UAH team readies GLM test unit


Mike Stewart, an electronics engineer in UAH’s Earth System Science Center, puts the finishing touches on a unit that will be used to test the next three Geostationary Lightning Mappers.

Phil Gentry | UAH

Two pieces of hardware designed to test the next three Geostationary Lightning Mappers (GLM) before they launch have been completed in UAH's Earth System Science Center and shipped to Lockheed Martin.

The hardware will replace a sometime troublesome unit that was used to test the GLM scheduled for launch aboard NOAA's GOES-R weather satellite in early November.

The two SerDes (Serializer, Deserializer) units create electronic signals that mimic the data that will be produced by GLM, explained Mike Stewart, an ESSC principal research engineer. "They can test the camera or they can simulate the camera. This means they can have more control during a test than when they're using the real instrument, which is somewhat cumbersome.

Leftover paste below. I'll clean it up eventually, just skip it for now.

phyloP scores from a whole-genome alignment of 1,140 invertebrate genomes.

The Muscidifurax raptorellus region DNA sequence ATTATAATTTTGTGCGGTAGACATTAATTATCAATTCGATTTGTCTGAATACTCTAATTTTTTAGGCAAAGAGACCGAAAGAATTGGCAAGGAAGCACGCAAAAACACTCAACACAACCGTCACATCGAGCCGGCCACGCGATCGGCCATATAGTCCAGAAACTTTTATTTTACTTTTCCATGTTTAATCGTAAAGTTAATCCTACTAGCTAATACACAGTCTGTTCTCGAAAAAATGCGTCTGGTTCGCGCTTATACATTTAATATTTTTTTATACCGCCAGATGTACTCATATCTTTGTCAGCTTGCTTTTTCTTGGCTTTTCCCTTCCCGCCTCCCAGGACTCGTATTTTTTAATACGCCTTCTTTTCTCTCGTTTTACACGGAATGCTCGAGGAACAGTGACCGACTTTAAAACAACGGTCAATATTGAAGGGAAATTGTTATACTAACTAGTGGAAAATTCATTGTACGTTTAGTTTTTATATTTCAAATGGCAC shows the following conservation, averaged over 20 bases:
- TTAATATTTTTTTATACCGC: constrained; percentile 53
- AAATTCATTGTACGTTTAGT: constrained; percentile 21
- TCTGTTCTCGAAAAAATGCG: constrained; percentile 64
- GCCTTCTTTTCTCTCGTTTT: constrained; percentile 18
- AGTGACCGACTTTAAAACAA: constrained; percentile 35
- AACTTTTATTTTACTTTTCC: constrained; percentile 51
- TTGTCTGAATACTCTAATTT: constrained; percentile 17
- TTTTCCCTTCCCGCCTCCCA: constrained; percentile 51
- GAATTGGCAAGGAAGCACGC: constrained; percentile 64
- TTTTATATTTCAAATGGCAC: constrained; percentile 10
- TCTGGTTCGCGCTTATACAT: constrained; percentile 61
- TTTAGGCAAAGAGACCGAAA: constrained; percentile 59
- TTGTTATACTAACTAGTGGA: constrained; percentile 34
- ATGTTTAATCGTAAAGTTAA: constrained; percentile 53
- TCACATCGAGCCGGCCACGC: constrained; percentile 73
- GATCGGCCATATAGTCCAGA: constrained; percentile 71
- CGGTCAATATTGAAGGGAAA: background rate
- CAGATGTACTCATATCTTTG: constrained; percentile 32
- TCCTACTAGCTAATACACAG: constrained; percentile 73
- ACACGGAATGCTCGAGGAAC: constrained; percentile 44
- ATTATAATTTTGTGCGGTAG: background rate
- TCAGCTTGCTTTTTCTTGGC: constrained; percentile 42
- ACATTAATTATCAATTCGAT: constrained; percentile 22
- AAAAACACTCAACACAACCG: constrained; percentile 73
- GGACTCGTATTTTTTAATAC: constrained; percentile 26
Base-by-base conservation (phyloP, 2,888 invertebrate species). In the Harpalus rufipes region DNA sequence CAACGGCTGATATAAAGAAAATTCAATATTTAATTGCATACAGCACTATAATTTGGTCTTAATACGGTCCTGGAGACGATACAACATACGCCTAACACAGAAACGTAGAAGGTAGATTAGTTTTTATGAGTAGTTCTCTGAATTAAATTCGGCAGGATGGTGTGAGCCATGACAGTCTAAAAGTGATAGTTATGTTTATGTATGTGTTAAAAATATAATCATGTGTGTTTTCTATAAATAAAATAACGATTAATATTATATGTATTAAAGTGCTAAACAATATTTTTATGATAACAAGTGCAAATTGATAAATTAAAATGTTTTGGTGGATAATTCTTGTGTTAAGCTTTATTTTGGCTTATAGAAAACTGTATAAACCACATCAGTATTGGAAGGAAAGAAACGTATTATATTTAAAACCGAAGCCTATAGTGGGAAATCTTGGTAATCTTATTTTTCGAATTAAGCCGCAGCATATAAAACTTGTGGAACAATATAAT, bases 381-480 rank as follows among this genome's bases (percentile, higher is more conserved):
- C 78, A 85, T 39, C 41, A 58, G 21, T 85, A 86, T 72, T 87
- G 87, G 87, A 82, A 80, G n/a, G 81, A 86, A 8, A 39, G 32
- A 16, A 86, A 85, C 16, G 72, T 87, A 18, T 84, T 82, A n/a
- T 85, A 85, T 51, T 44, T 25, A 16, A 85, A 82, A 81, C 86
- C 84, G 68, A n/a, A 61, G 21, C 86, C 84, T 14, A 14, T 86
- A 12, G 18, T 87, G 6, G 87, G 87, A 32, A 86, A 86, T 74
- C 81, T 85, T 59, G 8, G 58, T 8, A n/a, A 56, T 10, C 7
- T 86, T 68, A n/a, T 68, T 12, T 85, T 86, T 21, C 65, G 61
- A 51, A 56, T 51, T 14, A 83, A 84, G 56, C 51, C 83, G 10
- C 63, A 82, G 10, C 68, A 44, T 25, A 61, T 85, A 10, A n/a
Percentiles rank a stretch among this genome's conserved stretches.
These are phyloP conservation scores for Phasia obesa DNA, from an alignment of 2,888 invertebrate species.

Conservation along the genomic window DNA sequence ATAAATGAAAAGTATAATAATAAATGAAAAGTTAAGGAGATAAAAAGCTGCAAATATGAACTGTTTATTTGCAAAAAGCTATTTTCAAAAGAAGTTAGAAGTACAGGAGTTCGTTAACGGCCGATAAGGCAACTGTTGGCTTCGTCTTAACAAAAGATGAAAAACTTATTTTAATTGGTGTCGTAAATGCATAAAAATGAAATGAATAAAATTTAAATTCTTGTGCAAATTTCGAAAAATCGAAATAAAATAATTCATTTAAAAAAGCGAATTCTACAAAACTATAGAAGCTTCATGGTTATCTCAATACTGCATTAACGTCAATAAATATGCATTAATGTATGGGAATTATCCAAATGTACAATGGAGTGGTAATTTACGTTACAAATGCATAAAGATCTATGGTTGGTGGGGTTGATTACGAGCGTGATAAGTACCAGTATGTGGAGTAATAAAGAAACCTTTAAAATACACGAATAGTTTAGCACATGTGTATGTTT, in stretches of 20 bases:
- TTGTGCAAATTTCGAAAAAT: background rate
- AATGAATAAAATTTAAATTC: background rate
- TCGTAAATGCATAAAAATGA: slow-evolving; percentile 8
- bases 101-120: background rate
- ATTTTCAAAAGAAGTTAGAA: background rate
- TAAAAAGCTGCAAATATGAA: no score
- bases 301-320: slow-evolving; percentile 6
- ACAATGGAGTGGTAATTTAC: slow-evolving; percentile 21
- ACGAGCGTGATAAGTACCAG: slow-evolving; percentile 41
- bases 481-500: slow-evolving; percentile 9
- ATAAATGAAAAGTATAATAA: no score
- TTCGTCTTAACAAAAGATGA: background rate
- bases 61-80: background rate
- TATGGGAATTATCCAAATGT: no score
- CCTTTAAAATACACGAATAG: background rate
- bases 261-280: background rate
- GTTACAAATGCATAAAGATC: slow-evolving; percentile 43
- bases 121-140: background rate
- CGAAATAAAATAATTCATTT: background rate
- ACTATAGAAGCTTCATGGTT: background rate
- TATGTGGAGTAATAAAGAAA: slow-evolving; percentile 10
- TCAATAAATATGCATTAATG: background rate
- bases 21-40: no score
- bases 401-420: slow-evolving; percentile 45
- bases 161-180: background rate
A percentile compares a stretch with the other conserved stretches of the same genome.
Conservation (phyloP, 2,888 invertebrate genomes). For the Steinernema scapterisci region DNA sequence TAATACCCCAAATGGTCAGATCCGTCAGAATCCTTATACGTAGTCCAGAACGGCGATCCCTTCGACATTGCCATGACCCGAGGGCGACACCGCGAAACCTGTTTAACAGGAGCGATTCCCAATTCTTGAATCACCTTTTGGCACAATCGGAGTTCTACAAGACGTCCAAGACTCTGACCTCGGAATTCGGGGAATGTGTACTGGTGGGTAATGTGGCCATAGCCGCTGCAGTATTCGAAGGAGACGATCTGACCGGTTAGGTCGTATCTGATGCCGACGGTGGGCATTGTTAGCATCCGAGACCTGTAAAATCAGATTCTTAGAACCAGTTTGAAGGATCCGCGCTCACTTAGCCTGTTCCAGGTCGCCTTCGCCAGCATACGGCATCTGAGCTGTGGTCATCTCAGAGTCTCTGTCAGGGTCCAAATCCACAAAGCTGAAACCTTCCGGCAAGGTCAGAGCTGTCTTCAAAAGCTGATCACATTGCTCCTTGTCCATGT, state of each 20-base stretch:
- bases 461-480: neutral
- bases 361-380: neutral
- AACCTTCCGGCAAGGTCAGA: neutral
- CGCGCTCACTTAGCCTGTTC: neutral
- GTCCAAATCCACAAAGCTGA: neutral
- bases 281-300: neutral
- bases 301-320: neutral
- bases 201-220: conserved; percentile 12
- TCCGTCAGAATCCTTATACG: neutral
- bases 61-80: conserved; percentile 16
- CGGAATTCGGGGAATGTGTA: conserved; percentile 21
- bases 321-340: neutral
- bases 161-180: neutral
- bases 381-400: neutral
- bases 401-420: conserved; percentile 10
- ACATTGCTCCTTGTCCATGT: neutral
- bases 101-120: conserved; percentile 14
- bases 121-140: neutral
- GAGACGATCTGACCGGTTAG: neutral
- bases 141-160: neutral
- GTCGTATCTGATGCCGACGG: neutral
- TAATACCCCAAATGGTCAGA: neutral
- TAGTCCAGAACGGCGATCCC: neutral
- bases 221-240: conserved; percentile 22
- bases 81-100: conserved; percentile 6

"This allows testing under normal lab conditions, and gives them the ability to test different parts of the GLM system independent of one another."

The GLM is an optical lightning detector built by Lockheed Martin Advanced Technology Center in Palo Alto, Calif. The array of 56 real-time event processors that are used by GLM to detect lightning were designed by the UAH ESSC lightning group engineering team. GLM will collect data about the frequency, location and extent of lightning strikes over the Americas and adjacent ocean regions.


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